In order to keep track of its position within the display, the Electron maintains an internal display address counter. The same counter is used in both the continuous and non-continuous graphics modes and switching modes mid-frame does not cause any adjustment to the counter.
FireTrack switches from a non-continuous to a continuous graphics mode part way down the display. By using the palette to mask the top area of the display and taking care about when it changes mode it can shift the continuous graphics at the bottom of the display down in two pixel increments because the internal display counter is not incremented on blank scanlines during non-continuous graphics modes.
Exile: sampled speechEdit
The speaker can be programmatically switched on or off at any time but is permanently attached to a hardware counter so is normally only able to output a square wave. But if set to a frequency outside the human audible range then the ear can't perceive the square wave, only the difference between the speaker being switched on and off. This gives the effect of a simple toggle speaker similar to that seen in the 48 kB Sinclair ZX Spectrum. Exile uses this to output 1-bit audio samples.
Frak! and Zalaga: Polyphonic musicEdit
Aardvark Software's "Frak!" and "Zalaga" As part of the copy protection, illegal copies of the games would cause a pseudo-polyphonic rendition of Trumpet Hornpipe, the Captain Pugwash theme tune, to play endlessly rather than loading the game properly (Pugwash being a pirate). On the Electron version of Frak!, the tune was the main theme from "Benny Hill" (Boots Randolph's "Yakety Sax"). The polyphony was achieved via fast note-switching to achieve the necessary chords.
Although not as well supported by the biggest software publishers as rivals like the Commodore 64 and Sinclair ZX Spectrum, a good range of games were available for the Electron. The traditional BBC Micro publishers such as Acornsoft, Superior Software and Micro Power offered the widest support. Notable popular games particularly associated with the Electron include:
- Starship Command (Acornsoft, 1983)
- Chuckie Egg (A'n'F, 1984)
- Elite (Acornsoft, 1984)
- the Repton series (Superior Software, 1985–1989)
- Thrust (Superior Software, 1986)
- Exile (Superior Software, 1988)
There were also many popular games officially converted to the Electron from arcade machines (including Crystal Castles, Tempest, Commando, Paperboy and Yie Ar Kung-Fu) or other home computer systems (including Impossible Mission, Jet Set Willy, The Way of the Exploding Fist, Tetris, The Last Ninja, Barbarian and SimCity).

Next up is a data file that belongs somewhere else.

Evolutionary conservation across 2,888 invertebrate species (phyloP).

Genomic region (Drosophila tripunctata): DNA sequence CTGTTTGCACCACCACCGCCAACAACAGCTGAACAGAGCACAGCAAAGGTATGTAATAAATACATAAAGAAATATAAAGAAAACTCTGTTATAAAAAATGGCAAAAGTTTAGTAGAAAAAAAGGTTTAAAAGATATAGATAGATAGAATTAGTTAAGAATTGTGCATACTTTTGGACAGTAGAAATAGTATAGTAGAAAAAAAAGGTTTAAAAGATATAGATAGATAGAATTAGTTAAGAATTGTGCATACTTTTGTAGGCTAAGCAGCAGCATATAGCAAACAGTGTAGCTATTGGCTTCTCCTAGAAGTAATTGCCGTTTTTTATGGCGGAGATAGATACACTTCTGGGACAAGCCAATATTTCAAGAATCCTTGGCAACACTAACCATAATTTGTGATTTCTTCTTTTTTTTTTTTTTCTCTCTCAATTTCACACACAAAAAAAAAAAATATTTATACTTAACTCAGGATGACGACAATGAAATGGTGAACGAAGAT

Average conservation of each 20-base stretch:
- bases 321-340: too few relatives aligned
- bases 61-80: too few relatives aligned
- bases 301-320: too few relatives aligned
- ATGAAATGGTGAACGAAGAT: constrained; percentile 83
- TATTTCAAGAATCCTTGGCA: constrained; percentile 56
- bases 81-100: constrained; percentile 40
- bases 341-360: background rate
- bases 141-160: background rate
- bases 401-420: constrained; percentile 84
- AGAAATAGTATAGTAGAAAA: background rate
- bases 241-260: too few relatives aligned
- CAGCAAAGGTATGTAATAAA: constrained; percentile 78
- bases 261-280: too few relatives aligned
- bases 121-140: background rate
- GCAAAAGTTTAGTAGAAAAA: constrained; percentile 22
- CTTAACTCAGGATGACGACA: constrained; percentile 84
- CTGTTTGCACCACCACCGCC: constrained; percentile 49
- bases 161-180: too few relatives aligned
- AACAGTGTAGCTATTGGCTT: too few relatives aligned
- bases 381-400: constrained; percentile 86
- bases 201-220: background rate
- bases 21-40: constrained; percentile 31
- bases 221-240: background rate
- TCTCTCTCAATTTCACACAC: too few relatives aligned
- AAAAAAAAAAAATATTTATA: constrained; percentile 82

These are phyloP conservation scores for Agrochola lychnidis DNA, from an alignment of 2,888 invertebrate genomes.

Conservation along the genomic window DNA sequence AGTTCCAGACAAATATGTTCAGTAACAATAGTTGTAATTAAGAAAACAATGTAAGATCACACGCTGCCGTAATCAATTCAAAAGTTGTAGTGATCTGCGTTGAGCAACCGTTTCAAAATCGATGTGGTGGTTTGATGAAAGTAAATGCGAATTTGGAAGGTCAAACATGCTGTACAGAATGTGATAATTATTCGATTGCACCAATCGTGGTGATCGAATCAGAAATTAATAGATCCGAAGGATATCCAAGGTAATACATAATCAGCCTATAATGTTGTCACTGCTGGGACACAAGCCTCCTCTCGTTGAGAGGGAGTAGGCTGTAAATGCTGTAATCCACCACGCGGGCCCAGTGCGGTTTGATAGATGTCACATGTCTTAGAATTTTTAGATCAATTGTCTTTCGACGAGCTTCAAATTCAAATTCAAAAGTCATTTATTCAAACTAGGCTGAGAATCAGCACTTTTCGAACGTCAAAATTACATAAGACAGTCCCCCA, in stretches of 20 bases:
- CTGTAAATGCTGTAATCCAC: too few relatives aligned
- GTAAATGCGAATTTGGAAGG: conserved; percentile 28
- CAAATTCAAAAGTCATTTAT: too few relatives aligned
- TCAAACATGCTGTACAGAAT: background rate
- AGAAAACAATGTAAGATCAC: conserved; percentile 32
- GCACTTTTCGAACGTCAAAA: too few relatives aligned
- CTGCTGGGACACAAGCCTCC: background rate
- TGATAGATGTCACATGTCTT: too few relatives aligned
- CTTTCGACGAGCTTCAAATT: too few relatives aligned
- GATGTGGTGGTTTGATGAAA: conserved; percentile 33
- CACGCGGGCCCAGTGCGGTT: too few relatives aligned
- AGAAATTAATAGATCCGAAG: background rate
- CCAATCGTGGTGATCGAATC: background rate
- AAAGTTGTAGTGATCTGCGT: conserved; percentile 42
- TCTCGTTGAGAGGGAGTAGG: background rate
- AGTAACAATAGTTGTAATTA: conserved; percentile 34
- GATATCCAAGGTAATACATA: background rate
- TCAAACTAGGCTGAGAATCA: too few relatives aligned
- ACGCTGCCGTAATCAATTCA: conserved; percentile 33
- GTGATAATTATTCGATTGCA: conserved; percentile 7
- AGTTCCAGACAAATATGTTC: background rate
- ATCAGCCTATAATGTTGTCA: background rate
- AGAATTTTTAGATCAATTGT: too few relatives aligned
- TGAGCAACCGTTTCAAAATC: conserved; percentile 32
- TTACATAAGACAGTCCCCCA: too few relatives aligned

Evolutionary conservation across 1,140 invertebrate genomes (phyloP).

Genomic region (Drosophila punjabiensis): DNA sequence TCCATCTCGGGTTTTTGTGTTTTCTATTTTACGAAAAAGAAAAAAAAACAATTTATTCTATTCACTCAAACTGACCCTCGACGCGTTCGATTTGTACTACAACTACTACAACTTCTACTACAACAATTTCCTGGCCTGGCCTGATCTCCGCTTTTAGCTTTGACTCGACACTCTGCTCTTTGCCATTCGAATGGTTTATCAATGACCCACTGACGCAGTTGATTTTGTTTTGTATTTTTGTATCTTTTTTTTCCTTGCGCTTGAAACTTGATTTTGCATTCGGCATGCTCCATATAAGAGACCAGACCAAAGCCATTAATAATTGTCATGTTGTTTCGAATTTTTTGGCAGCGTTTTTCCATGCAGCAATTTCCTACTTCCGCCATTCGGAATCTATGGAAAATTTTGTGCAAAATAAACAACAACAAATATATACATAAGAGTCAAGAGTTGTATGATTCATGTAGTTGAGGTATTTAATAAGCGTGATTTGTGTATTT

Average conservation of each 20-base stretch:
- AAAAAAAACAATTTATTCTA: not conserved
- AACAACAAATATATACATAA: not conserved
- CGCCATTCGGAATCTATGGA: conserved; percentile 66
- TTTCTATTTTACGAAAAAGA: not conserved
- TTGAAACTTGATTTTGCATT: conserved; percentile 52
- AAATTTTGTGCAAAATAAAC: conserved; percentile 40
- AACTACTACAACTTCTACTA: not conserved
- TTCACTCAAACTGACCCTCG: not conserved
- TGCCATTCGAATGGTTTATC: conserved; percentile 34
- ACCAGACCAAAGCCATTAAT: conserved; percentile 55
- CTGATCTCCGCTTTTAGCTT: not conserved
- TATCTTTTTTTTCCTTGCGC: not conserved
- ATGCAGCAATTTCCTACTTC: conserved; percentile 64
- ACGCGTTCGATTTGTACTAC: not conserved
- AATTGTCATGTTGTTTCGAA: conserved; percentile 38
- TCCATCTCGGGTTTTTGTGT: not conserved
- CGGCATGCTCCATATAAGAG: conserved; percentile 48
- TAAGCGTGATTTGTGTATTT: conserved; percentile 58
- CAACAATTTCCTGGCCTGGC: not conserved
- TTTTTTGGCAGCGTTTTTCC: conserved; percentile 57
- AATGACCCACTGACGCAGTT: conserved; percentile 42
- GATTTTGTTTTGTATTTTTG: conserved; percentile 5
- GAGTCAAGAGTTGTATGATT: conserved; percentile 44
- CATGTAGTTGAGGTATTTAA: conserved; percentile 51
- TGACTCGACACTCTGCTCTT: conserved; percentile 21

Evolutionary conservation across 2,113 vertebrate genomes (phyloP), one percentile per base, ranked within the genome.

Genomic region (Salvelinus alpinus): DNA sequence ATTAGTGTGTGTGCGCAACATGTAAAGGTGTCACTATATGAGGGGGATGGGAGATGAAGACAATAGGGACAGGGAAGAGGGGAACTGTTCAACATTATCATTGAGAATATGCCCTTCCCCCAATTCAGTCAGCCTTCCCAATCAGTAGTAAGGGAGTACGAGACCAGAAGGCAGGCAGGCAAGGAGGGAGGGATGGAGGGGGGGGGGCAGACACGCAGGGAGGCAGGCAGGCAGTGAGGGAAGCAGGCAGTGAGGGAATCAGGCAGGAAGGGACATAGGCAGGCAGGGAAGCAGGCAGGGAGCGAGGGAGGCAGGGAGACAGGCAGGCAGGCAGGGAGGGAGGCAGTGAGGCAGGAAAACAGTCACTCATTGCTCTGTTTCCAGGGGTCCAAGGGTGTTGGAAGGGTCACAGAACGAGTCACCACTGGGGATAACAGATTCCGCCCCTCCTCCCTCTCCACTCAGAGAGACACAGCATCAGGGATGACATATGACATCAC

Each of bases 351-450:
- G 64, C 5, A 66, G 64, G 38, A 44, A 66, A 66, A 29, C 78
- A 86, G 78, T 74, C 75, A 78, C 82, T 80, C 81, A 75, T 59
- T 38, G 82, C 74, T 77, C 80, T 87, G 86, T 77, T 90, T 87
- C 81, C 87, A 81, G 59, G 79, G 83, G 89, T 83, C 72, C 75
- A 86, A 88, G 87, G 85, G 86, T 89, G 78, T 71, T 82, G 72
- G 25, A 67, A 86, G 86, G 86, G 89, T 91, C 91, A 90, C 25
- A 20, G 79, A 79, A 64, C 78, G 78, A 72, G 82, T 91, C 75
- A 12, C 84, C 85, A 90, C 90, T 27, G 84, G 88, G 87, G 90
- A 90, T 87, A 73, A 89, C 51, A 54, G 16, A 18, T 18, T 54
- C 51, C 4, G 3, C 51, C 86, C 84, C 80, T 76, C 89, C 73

Despite Acorn themselves effectively shelving the Electron in 1985, games continued to be developed and released by professional software houses until 1991. There were around 1,400 games released for the Acorn Electron, several thousand extra public domain titles were released on disc through Public Domain libraries. Notable enterprises which produced discs of such software are BBC PD, Electron User Group and HeadFirst PD.
The operating system ROM locations 0xFC00-0xFDFF contain the following text, which is different from the 'thanks' list in the original BBC Model B:
Additionally, the last bytes of both the BASIC ROM and 'Plus 3 Interface' ADFS v1.0 ROM include the word "Roger", thought to be a reference to Roger Wilson.
The case was designed by industrial designer Allen Boothroyd of Cambridge Product Design Ltd.
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- On the BBC Micro, the blinking cursor, if enabled, was superimposed onto the display output by the 6845 CRTC and Acorn's video ULA, without changing any screen memory. The Acorn Electron did not have this extra hardware and had to alter screen memory in software to blink the cursor.
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- The Electron's Service Manual (p.7) says that in screen modes 0 to 3 the display hardware needs the entire RAM bandwidth during the display of each scan line, and the CPU is allowed RAM access only between scan lines, which is (24/64)*(256/312)+(56/312)=48.7% of the time. The Service Manual does not make it clear what speed the CPU runs at once it obtains access, and there may be other overheads not mentioned. In screen modes 4 to 6, the display hardware needs only half the RAM bandwidth, so the CPU is allowed anytime access in the other half.
- BBC Micro RAM was clocked at 4MHz which gave the CPU and the display circuitry 2MHz each. Electron RAM could not be clocked that fast because the way it was divided into only four DRAM chips meant that each byte access required two DRAM accesses, hence limiting the total bandwidth to 2MHz.